Newtracs

UI design for offline maps app with crowdsourced data for 4WD enthusiasts

Background

Newtracs is a start-up providing 4WDrivers with offline maps and crowdsourced information on track conditions. The founder had been working on a data collection and aggregation system, and wanted to design the MVP for a mobile app that allowed users to log data and access the most up-to-date information available for any track while they were on the road.

My role

  • Ran client workshop to elicit product goals
  • Worked collaborately with developers to create wireframes
  • Briefed and reviewed work from visual designer completing the UI design

Design process and key challenges

The client briefed us with a series of decks, with high-level market and competition analyses as well as lists of features to be included, some rough wireframes, and technologies he wanted to use. Even though the brief had dived straight down to the point of example wireframes, I felt it would be best to take a few steps back in our process to establish some overall goals for the app.

In a workshop with the client, I asked him to describe the user journeys for a few key use cases for the app. We ended up mapping out three journeys – where the user was using the app to research a future trip, where a user was out on a drive, and where a user was using it to review previous trips – along with pain points and design opportunities for various steps within the journeys.

At this point, we were reminded that the client had a fairly limited budget, and it seemed like it wouldn’t be possible to fit all the features he had listed in his initial brief. We looked at the key pain points and opportunities we had listed, and decided that it would be best to focus on improving the experience for a user who is just setting out on a trip.

With the original feature set and the pain points and opportunities in mind, I sketched some low-fidelity wireframes. From previous discussions, I knew one of the challenges of this app was going to be working within technical limitations due to the amount of data that needs to be displayed, so I requested a review of these early sketches. It became apparently that some ways of organising the interfaces would be much better for performance than others, so I reworked the layouts and flows before moving on to high-fidelity wireframes.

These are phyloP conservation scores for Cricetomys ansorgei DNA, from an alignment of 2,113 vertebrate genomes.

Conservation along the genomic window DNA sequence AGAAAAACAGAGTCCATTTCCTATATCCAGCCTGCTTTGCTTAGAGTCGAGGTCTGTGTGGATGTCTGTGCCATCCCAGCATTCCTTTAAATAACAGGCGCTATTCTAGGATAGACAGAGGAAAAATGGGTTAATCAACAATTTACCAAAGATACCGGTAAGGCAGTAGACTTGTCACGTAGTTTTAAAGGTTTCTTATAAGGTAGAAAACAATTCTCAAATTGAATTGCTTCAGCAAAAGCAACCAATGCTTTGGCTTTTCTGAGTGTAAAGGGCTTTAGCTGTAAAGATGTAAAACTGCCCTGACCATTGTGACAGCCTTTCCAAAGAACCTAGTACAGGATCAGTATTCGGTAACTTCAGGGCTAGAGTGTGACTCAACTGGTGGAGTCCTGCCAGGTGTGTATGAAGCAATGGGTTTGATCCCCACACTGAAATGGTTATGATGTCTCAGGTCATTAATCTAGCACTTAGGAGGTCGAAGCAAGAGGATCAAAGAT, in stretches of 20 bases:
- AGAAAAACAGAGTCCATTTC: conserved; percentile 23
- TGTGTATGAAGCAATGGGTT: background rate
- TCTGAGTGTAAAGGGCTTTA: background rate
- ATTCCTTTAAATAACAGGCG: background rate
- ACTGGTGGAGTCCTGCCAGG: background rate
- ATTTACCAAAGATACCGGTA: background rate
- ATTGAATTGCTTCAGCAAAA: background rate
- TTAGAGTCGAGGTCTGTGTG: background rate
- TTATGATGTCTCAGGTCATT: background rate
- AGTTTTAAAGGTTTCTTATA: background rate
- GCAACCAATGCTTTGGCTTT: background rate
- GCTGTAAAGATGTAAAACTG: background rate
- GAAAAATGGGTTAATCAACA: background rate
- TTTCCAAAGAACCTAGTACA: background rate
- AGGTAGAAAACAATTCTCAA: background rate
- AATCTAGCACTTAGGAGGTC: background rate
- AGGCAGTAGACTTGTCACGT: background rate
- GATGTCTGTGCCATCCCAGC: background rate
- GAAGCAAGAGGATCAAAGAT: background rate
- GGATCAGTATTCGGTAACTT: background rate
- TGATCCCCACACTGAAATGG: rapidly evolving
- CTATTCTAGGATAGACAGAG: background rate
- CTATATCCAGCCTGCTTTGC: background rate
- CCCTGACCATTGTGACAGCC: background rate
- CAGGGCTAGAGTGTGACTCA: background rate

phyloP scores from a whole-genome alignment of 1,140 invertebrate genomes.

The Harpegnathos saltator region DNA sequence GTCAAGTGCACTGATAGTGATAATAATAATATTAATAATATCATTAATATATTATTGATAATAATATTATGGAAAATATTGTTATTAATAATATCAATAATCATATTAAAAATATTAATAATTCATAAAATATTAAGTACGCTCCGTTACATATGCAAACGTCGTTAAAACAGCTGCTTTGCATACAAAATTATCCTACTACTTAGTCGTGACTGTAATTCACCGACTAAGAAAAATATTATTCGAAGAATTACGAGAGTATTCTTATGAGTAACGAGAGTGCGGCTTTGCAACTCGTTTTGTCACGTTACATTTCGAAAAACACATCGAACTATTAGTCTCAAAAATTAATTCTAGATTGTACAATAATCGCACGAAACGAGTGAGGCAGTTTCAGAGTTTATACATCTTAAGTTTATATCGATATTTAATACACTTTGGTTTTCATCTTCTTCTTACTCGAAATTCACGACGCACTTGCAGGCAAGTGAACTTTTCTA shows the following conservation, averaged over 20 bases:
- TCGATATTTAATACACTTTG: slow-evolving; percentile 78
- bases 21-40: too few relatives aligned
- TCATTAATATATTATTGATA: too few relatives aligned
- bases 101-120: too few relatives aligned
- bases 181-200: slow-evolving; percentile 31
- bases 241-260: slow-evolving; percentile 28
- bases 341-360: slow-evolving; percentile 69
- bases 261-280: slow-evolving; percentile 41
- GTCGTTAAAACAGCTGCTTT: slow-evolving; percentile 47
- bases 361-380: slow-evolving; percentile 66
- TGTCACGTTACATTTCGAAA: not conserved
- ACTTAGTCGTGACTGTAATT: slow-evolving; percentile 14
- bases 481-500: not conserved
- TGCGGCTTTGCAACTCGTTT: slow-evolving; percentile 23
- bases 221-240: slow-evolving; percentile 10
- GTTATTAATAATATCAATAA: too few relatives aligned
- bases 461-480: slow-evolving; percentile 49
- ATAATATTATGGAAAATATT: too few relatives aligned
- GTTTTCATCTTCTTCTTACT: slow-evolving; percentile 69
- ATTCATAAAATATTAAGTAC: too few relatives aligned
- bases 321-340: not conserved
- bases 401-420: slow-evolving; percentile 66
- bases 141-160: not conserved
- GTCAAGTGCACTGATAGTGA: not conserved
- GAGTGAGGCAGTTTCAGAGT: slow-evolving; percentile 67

Over the course of refining the interfaces, there were frequent discussions with the developer (as well as the client who was working on the data collection and aggregation engine himself) about the different technical implications of various interactions – how segments of a track should be represented and what should be selectable, how to deal with various actions if user was out of reception range, how to overlay different types of data.

I prepared the brief for the visual designer who completed the UI design along with branding and style guidelines for the app, and reviewed their work. Once completed, I wrote the specifications for the interfaces.

We provided an estimate for the MVP build, but the project did not proceed.

If you’d like more details about this project or any others in my folio, please contact me.